For the present pandemic-induced economic crisis, the Federal Reserve is not enough.

While the Federal Reserve can under “unusual and exigent circumstances” create emergency lending programs to help corporations unable to secure adequate credit accommodations from other banking institutions, this Fed power is not directly helpful if you are a cash-short citizen.

The federal government in the form of the U.S. Treasury is the only institution capable of stepping in to help, and it can do it quickly and without blowing a hole in the federal budget if it takes a new, creative approach for using federal income tax refunds.

There are soon to be thousands of workers in the restaurant, airline, hotel, sports venue and other hospitality industries who are furloughed for weeks if not longer. When these people stop spending, jobs losses will quickly mount in other industries.

For most people, no work means no paycheck. With no paycheck, a payroll tax reduction will not put a single penny in your pocket. New federal government mandates that require employers to provide employees with new additional paid sick leave may appeal to you unless you are an employer already suffering from the crisis and these new expenses make your situation even worse. Employers did not cause the Covid-19 crisis.

Congress could vote to send a check for thousands of dollars to millions of taxpayers as some have suggested, but this would add a substantial amount to the federal debt when the U.S. debt-to-GDP ratio is nearing levels not seen since World War II. It is in everyone’s interest to take the measures necessary to stop the spread on the coronavirus, and everyone should share the costs necessary to ensure this happens.

One way to quickly alleviate the economic fallout from the coronavirus crisis without increasing the budget deficit is to send all tax-filing households a pre-paid tax refund immediately. The pre-paid refund should be identical for every tax-filing household. The magnitude can be fine-tuned, but for arguments sake, call it $5,000 — an amount roughly equal to twice the average tax refund in 2018.

Once the economy recovers, say in two years, future taxpayer refunds will be used to repay the $5,000 over the course of a few years. Taxpayers that do not normally receive refunds but still receive the $5,000 prepayment would face tax surcharges over the next few years to repay advanced funds.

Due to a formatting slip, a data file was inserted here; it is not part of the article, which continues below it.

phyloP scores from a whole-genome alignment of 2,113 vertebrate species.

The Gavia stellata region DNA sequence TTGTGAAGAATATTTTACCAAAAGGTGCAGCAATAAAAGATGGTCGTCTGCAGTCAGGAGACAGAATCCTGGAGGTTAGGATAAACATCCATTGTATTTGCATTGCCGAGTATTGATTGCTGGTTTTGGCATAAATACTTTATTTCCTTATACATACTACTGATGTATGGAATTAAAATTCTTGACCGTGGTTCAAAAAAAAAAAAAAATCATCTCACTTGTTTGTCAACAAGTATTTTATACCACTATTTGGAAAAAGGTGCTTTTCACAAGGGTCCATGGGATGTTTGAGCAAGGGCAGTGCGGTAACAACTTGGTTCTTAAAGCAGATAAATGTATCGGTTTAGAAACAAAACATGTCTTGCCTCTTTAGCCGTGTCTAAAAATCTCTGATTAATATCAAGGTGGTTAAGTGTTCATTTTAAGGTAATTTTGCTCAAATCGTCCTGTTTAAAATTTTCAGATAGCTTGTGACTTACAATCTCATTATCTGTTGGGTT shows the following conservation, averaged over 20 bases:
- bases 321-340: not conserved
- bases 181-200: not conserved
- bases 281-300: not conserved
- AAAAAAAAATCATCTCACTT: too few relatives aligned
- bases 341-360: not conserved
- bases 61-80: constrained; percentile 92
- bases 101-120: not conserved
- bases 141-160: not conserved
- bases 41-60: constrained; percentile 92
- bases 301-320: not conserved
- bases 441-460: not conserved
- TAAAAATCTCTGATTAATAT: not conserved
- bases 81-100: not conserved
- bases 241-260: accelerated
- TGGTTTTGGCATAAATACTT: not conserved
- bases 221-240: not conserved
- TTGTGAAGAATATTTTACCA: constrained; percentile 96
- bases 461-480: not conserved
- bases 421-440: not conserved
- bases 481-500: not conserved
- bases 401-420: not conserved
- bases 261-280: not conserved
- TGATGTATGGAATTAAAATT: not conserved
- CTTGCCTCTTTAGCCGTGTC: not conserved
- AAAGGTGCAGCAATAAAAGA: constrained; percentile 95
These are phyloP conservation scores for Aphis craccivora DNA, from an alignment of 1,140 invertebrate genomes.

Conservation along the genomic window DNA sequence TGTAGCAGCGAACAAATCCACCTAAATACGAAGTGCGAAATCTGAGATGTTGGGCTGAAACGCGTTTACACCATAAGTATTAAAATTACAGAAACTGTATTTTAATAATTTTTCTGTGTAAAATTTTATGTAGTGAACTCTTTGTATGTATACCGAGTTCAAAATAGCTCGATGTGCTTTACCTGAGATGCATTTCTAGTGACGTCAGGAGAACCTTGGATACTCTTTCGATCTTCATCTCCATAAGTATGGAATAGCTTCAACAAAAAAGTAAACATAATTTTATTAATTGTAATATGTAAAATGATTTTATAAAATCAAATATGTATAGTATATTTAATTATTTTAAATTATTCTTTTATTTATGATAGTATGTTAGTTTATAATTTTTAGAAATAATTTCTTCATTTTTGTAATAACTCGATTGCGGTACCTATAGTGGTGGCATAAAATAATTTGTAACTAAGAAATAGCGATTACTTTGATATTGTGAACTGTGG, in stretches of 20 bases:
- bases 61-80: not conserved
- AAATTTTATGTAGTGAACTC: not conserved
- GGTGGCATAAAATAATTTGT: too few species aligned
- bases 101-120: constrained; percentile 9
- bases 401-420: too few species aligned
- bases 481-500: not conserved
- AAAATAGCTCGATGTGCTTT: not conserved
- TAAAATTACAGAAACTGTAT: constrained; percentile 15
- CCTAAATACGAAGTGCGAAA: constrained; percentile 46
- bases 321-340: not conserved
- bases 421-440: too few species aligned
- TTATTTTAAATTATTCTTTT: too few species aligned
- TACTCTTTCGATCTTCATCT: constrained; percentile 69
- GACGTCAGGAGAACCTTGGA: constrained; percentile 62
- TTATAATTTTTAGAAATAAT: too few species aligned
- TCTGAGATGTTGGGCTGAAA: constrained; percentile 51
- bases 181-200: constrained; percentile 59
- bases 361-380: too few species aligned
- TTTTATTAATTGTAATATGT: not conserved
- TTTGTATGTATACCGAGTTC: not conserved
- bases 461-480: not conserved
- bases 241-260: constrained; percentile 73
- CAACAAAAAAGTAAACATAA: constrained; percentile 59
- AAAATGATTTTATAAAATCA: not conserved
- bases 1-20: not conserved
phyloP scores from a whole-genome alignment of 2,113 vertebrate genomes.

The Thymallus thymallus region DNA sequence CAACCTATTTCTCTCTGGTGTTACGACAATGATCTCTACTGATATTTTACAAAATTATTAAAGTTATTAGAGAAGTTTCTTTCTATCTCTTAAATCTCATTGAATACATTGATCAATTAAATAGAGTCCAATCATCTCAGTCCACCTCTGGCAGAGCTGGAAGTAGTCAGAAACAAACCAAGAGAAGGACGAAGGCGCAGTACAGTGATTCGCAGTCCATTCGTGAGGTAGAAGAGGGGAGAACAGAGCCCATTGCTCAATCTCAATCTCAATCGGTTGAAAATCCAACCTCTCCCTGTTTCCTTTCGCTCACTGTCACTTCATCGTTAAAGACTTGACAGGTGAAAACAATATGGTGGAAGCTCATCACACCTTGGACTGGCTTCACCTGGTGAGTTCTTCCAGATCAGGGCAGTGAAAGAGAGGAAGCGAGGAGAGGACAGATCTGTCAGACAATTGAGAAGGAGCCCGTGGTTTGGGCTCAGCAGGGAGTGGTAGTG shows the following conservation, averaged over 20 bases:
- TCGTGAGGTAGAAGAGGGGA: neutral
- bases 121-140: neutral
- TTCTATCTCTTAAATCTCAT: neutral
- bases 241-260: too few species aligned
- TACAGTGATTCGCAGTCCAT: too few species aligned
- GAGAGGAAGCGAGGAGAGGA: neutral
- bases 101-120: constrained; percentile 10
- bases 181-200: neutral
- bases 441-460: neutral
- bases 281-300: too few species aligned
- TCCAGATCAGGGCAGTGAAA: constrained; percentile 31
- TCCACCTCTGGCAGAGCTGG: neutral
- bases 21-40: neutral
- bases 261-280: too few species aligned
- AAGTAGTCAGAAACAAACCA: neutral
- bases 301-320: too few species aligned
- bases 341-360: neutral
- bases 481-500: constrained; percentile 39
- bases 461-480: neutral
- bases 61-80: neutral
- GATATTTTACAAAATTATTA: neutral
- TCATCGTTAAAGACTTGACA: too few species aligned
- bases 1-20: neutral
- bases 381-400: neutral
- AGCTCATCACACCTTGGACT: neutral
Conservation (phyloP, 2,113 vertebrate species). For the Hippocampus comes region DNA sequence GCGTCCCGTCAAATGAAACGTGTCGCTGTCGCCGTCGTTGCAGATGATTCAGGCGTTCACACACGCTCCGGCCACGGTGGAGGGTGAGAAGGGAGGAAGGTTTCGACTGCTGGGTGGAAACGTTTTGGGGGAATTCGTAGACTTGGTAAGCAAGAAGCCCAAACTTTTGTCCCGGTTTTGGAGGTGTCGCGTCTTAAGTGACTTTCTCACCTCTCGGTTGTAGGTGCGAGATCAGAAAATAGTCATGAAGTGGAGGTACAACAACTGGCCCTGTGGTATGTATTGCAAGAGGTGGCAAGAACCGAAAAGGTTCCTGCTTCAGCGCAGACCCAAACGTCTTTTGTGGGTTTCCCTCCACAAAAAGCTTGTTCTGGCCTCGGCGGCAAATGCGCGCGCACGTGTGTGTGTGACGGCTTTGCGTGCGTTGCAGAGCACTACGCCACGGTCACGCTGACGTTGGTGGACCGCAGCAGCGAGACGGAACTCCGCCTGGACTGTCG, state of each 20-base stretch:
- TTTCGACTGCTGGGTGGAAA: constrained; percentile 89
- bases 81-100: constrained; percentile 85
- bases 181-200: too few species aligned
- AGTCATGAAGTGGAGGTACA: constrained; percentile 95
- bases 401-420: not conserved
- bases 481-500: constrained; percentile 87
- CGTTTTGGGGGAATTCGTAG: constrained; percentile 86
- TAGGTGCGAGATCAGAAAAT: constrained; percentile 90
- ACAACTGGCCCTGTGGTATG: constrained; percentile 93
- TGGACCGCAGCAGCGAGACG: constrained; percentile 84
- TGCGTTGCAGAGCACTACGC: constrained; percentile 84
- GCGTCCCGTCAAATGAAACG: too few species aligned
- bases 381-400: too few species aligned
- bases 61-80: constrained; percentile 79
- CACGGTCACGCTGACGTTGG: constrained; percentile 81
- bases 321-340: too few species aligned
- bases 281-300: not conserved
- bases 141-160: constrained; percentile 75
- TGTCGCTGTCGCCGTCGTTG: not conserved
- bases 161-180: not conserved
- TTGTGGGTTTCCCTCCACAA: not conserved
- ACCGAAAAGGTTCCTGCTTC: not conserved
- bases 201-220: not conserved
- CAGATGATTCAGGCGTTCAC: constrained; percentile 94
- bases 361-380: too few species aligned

A pre-paid tax refund is nothing more than an interest-free loan from the federal government. The federal government becomes the lender-of-last-resort for its regular citizens. When the time for repayment arrives, if the economy has recovered, as it likely will, repayment will be simple. If the economy has not recovered, Congress can turn this interest-free loan into a tax cut by changing repayment obligations.

These prepaid tax refunds will have substantial benefits for all taxpayers as households are provided interest-free loans that can be used to bridge the temporary costs of battling the coronavirus.

To avoid political squabbles, I recommend that uniform tax refund checks be sent to all tax filers without any specific income restrictions except for adjusting refunds for taxpaying married couples filing separately so taxpaying households receive equal stimulus checks.

Some taxpayers who do not need temporary stimulus relief will get refunds, but this is not a giveaway — these taxpayers will have to repay these refunds. It is likely that these refunds will be invested until tax repayments are due, creating investment inflows that could help to stabilize financial markets — a stimulus similar to Federal Reserve recently announced quantitative-easing, but without the Federal Reserve choosing which investments to purchase.

If the prepaid refunds are accounted for like federal government loans, as they in substance are, they will have minimal effect on the current budget deficit because the government receives an asset (deferred tax payments) to offset its cash outlay. If the loans are repaid within10 years, they have no effect on the Congressional Budget Office 10-year deficit projection.  Moreover, the federal government is in a strong position to ensure that prepaid refunds are ultimately repaid.

The true cost of temporarily advancing tax refunds is minimal because the government is borrowing at near-zero interest rates and will recoup the stimulus expenditures when the economy recovers from the virus-induced recession. This stimulus program does not change the magnitude of income taxes, only the timing of tax payments, and it will provide cash-short citizens and the overall economy with an immediate and badly needed stimulus.